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Lenny Curry on beach restoration: ‘We’re done’

Duval County’s beaches took a hit from Hurricane Matthew last year. As another Hurricane Season is upon us, Jacksonville Mayor Lenny Curry, Beaches Mayors, and Jacksonville City Councilman Bill Gulliford discussed beach restoration on Wednesday in Atlantic Beach.

Among those efforts: beach re-nourishment, planting of dune vegetation, dune restoration, and other efforts via the U.S. Army Corps of Engineers to ensure that Duval’s beaches provide a protective buffer for beach communities.

While Jacksonville still waits for $26M from FEMA for reimbursement from damages created by the last storm, these ongoing beach recovery efforts continue, Curry and the Beaches Mayors said Wednesday.

“This is an example of government working,” Curry said, of recognizing the “urgency” of the “crisis” and reacting.

This project — a “culmination of what we’ve seen in Jacksonville the last couple of years” in terms of cooperation — was completed despite the Beaches being “devastated” by Hurricane Matthew.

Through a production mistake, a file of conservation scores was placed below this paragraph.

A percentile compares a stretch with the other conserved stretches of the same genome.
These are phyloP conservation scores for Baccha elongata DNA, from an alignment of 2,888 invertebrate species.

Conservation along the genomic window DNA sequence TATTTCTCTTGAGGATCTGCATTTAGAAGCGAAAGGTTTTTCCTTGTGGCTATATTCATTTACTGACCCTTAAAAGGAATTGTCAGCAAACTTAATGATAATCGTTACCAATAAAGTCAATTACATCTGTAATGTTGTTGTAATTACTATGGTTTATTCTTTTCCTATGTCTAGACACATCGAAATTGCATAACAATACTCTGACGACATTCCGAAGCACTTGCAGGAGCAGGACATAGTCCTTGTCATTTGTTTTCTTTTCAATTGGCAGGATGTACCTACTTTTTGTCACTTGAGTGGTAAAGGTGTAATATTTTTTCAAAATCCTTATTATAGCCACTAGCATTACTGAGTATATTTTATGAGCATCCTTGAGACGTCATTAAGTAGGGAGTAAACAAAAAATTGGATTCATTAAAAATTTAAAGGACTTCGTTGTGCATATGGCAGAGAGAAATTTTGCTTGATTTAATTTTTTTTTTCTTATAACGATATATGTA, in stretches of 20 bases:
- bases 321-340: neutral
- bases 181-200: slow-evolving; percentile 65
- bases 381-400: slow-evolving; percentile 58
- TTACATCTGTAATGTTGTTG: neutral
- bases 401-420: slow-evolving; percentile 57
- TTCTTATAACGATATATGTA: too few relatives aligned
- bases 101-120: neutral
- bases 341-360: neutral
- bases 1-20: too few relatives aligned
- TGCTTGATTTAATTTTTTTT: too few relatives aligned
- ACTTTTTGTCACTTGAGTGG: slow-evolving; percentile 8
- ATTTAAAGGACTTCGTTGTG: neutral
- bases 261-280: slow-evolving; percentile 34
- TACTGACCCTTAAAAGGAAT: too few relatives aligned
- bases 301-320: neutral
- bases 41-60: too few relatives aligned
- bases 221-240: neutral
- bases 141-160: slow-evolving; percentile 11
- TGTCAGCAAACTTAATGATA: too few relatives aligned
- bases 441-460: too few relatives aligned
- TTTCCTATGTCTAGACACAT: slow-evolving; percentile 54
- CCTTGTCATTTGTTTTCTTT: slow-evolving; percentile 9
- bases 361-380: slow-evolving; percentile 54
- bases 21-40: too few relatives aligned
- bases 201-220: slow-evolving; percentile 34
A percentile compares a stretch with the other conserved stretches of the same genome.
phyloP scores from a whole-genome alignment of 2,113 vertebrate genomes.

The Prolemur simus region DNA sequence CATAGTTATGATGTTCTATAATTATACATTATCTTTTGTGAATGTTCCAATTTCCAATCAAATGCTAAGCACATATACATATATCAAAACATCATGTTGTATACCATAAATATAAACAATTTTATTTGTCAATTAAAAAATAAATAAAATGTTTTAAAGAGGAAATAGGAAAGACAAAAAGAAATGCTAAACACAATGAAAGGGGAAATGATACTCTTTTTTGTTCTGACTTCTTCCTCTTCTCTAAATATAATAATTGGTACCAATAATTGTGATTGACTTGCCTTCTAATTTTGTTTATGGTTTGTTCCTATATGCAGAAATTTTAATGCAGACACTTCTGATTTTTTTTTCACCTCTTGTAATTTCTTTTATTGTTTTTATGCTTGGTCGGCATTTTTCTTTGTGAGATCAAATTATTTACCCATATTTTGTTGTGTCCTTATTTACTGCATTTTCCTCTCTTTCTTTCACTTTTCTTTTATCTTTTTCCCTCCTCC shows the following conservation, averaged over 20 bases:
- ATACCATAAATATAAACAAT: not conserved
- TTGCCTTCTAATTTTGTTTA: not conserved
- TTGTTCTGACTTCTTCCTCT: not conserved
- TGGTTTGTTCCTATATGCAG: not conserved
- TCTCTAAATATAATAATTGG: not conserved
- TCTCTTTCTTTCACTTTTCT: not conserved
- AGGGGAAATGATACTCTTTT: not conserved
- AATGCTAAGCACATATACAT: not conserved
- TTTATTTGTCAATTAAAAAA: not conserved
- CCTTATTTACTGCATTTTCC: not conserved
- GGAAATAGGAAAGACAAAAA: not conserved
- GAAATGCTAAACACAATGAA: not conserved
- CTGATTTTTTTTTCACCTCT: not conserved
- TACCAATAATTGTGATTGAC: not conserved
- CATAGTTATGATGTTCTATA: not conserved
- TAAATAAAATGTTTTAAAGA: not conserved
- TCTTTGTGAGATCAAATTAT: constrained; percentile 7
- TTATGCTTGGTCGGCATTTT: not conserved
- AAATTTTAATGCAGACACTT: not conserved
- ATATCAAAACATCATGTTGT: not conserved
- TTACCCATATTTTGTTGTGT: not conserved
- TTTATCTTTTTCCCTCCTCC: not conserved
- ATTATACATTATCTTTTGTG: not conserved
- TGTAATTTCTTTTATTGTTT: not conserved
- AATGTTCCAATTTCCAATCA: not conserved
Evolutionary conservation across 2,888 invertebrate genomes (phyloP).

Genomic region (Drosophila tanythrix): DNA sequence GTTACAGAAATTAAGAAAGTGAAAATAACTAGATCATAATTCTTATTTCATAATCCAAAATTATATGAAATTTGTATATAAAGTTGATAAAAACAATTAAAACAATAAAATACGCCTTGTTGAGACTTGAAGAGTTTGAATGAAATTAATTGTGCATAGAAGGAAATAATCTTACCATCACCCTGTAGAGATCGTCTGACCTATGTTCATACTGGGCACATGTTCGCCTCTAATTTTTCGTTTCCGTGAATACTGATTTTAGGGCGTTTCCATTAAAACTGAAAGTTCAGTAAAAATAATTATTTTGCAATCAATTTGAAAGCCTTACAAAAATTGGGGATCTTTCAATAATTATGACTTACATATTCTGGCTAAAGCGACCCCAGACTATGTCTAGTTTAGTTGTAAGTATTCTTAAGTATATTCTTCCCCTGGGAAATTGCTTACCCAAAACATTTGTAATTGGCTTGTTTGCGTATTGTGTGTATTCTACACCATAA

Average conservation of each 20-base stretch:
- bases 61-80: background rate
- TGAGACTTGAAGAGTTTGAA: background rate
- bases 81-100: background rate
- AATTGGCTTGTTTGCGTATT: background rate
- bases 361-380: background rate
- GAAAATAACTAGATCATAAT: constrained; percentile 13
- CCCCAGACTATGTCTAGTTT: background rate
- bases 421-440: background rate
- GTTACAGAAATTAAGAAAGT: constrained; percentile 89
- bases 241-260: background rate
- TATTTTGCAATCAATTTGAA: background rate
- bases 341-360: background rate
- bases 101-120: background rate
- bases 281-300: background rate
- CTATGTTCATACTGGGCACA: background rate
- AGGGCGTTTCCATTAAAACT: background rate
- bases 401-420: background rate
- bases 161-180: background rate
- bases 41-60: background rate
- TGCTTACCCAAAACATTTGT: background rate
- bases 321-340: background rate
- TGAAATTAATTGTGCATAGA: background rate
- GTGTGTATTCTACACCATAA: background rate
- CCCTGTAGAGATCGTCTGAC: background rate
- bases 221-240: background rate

“Bill Gulliford stepped up, the Mayors stepped up,” Curry said.

Of the $22 million that went into beach restoration, $7.5M of that came from the Jacksonville City Council, and Councilman Bill Gulliford was key in ensuring those funds came to pass.

Gulliford, who lives just a short walk from the presser, deemed it “incredible” that dunes are getting restored so quickly.

“The Mayor was behind us the whole time,” Gulliford noted.

There’s still work to do, of course, beyond restoration.

The Jacksonville Beach pier lost 300 feet of span in Hurricane Matthew; Gulliford noted that assessment is underway to determine what can be saved and, perhaps, reused — though there is no fixed timetable for when that may come to pass.

And lessons were learned also: Atlantic Beach Mayor Mitch Reeves noted that his city and other beach communities are looking to fund walkovers, instead of walk throughs; the idea is to curb erosion during severe storms.

Sea oats — 620,000 of them — are being planted. And the Army Corps of Engineers has provided 5,000 cubic yards of sand for spot repairs.

Written By

A.G. Gancarski has been a working journalist for over two decades, with bylines in national and local publications alike on subjects ranging from pop music to national and global politics. Gancarski has been a correspondent for since 2014, and has held a column in Jacksonville, Florida's Folio Weekly for two decades. In 2018, he was a finalist for an Association of Alternative Newsweeklies "best political column." Gancarski is a frequent presence on Jacksonville television and radio, including fill-in slots on WJCT-FM's award-winning talk show "First Coast Connect." He can be reached at

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